November 12, 2008 / 9:42 PM / in 9 years

CANADA STOCKS-TSX dives as commodities wilt on economic outlook

*TSX drops 5.5 percent

*Panic selling, drop in commodities drive rout

*Market bellwethers are among biggest decliners

(Adds details, comments, official closing data)

By Wojtek Dabrowski

TORONTO, Nov 12 (Reuters) - The benchmark index of the Toronto Stock Exchange dropped more than 5 percent on Wednesday, as weakness in commodity prices and nagging economic worries spurred another round of panic selling.

The session saw nine of the 10 subgroups of the S&P/TSX composite index .GSPTSE give up ground. The key energy and materials sectors dropped 7.5 percent and 9.9 percent, respectively. Financials fell 4.4 percent.

“A section of the market -- and myself included -- thought that perhaps we saw panic peak in October,” said Elvis Picardo, analyst and strategist at Global Securities in Vancouver. “No such luck.”

The biggest losers included bellwether names including Potash Corp (POT.TO), EnCana Corp (ECA.TO) and Canadian Pacific Railway (CP.TO) as investors appeared to dump equities wholesale in hopes of escaping the market meltdown.

“These (stocks) are barometers of market sentiment so when something like this happens, investors basically get even more panicky,” Picardo said.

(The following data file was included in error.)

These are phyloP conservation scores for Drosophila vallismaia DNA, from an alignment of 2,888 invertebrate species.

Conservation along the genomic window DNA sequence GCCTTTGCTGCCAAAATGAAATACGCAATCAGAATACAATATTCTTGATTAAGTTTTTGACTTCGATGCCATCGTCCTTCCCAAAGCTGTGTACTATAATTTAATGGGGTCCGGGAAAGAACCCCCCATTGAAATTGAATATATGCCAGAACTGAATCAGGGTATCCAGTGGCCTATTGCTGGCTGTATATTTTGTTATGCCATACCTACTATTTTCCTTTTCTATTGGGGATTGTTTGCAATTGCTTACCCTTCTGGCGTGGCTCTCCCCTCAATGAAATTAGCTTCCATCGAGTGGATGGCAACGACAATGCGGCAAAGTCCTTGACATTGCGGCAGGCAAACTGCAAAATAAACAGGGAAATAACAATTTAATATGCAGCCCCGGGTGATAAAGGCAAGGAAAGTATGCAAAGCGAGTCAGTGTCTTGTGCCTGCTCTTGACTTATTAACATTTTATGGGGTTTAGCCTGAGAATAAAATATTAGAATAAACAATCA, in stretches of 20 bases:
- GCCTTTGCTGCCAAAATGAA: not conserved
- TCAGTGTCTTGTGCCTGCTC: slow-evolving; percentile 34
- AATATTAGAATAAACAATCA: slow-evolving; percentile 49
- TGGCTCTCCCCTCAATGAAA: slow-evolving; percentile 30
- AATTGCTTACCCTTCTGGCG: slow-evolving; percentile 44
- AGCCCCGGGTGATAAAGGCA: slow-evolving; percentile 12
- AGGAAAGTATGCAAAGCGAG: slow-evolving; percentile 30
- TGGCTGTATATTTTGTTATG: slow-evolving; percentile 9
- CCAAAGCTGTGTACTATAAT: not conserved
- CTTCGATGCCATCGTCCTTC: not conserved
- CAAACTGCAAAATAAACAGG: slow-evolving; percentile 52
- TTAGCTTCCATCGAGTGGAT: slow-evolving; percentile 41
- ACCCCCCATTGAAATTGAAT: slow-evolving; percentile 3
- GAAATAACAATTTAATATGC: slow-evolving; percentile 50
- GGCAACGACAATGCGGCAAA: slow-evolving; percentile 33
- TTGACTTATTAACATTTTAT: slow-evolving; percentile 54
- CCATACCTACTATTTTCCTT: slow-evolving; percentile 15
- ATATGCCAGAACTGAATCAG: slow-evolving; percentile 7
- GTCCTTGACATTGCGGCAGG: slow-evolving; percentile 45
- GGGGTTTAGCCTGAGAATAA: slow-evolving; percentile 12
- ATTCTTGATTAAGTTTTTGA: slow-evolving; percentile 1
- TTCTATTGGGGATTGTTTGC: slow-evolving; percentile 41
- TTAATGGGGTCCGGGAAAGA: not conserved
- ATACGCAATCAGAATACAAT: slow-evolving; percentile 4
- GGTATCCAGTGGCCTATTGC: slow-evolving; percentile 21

Potash fell 11.2 percent to close at C$86.25, EnCana gave up 6.2 percent to end at C$53.44 and Canadian Pacific fell 8 percent to C$45.71.

The rout was even more pronounced because commodity prices fell once again. U.S. gold futures ended 2 percent lower as investors shunned the bullion market as the dollar rose in a flight to safety. Oil shed 5 percent as the U.S. government chopped its global demand growth forecast again because of economic worries.

The S&P/TSX composite index .GSPTSE fell 501.43 points, or 5.3 percent, to close at 8,922.57.

The relatively unimportant health care subgroup was the day’s sole advancer, eking out a scant gain of 0.21 percent.

“I think what it’s reflective of is just the panic that’s out there,” said Michael Sprung, president at Sprung & Co. Investment Counsel.

He also said the deadline for 2008 hedge fund redemptions is nearing, “so if people are going to bail, they’re bailing now.”

Hedge funds and mutual funds alike have had to sell assets to satisfy investors who want their money back. This forced selling has produced further market drops, in turn prompting more investors to pull out of funds.

$1=$1.23 Canadian Reporting by Wojtek Dabrowski; editing by Frank McGurty

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